Maturity-Onset Diabetes of the Young

What does Maturity-Onset Diabetes of the Young (MODY) look like?

Determining which type of diabetes a patient has is critical in providing the proper care and treatment. However, a rise in childhood obesity has made distinguishing between type 1 and type 2 diabetes increasingly more challenging.Additionally, MODY is often misdiagnosed as Type 1 or Type 2 diabetes due to the similarities in clinical presentation.5 In fact, up to 95% of MODY diabetes cases are misdiagnosed, and these patients may receive inappropriate treatment.2,5

According to the American Diabetes Association, physicians should consider testing patients who were diagnosed in youth or early adulthood and have a strong family history of diabetes. Additionally, patients who were diagnosed with diabetes in youth or early adulthood, but do not present with typical features of Type 1 or Type 2 diabetes, may also benefit from testing. Patients with atypical characteristics may3:

  • Be diagnosed with Type 1 diabetes, but test negative for diabetes-associated autoantibodies
  • Be diagnosed with Type 2 diabetes, but are not obese and/or do not have a sedentary lifestyle
  • Have stable, mild fasting hyperglycemia at diagnosis
  • Have stable HbA1c between 5.6 and 7.6% at diagnosis

Most people diagnosed with MODY have impaired insulin secretion and typically experience onset before they are 25 years old.3 The four most common forms of MODY are caused by mutations in HNF1A (MODY3), GCK (MODY2), HNF4A (MODY1), and HNF1B (MODY5).3,6

Depending on the form of MODY, patients may be able to switch from potentially painful and expensive insulin injections to an oral medication, which is typically less expensive and may be a more appealing option to most patients.2 In addition to optimizing treatment, correctly diagnosing MODY can assist in diagnosing other affected family members and predicting the prognosis of the disease.3 A specific MODY diagnosis can also explain symptoms other than diabetes and allow for increased surveillance of associated complications.3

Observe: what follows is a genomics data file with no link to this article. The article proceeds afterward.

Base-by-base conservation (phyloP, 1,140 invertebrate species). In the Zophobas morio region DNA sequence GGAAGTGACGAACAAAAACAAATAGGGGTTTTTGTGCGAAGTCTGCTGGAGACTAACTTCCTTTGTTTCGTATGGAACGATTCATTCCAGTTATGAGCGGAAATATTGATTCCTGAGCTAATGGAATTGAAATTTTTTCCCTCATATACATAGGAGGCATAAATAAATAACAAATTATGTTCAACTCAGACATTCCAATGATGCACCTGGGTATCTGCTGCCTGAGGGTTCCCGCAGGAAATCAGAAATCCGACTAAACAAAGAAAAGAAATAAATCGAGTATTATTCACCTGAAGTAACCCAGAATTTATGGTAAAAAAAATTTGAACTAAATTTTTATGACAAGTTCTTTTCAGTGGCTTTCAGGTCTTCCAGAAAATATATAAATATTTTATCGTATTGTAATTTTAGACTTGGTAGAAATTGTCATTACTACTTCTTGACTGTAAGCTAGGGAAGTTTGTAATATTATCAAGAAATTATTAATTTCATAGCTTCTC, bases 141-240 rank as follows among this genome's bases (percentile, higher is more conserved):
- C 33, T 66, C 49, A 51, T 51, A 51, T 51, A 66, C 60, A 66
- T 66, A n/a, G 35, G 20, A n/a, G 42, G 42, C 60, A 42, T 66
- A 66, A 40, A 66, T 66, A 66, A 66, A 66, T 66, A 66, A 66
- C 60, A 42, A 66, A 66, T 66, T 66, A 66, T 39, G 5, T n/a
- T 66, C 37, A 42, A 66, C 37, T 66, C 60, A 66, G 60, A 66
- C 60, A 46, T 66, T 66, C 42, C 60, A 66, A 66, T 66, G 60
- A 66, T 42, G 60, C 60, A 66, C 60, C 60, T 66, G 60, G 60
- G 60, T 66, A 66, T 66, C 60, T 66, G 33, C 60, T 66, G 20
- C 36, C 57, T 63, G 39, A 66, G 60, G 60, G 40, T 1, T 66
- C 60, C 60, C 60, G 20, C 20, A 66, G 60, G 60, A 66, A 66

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  1. Centers for Disease Control and Prevention. National Diabetes Statistics Report, 2017: Estimates of diabetes and its burden in the United States. 2017. Accessed May 1, 2019.
  2. Kleinberger, JW, Pollin, TI. Undiagnosed MODY: Time for action. Curr Diab Rep. 2015 December; 15(12):110.
  3. American Diabetes Association. 2. Classification and Diagnosis of Diabetes: Standards of Medical Care in Diabetes—2019. Diabetes Care. 2019;42(Supplement 1):S13-S28. doi:10.2337/dc19-S002
  4. Chiang JL, Maahs DM, Garvey KC, et al. Type 1 Diabetes in Children and Adolescents: A Position Statement by the American Diabetes Association. Dia Care. 2018;41(9):2026-2044. doi:10.2337/dci18-0023
  5. Pihoker C, Gilliam LK, Ellard S, et al. Prevalence, characteristics and clinical diagnosis of maturity onset diabetes of the young due to mutations in HNF1A, HNF4A, and glucokinase: Results from the SEARCH for diabetes in youth. J Clin Endocrinol Metab. 2013;98(10):4055-4062. doi:10.1210/jc.2013-1279
  6. Naylor R, Knight Johnson A, del Gaudio D. Maturity-Onset diabetes of the young overview. In: Adam MP, Ardinger HH, Pagon RA, et al., eds. GeneReviews®. Seattle (WA): University of Washington, Seattle; 1993. Accessed May 1, 2019.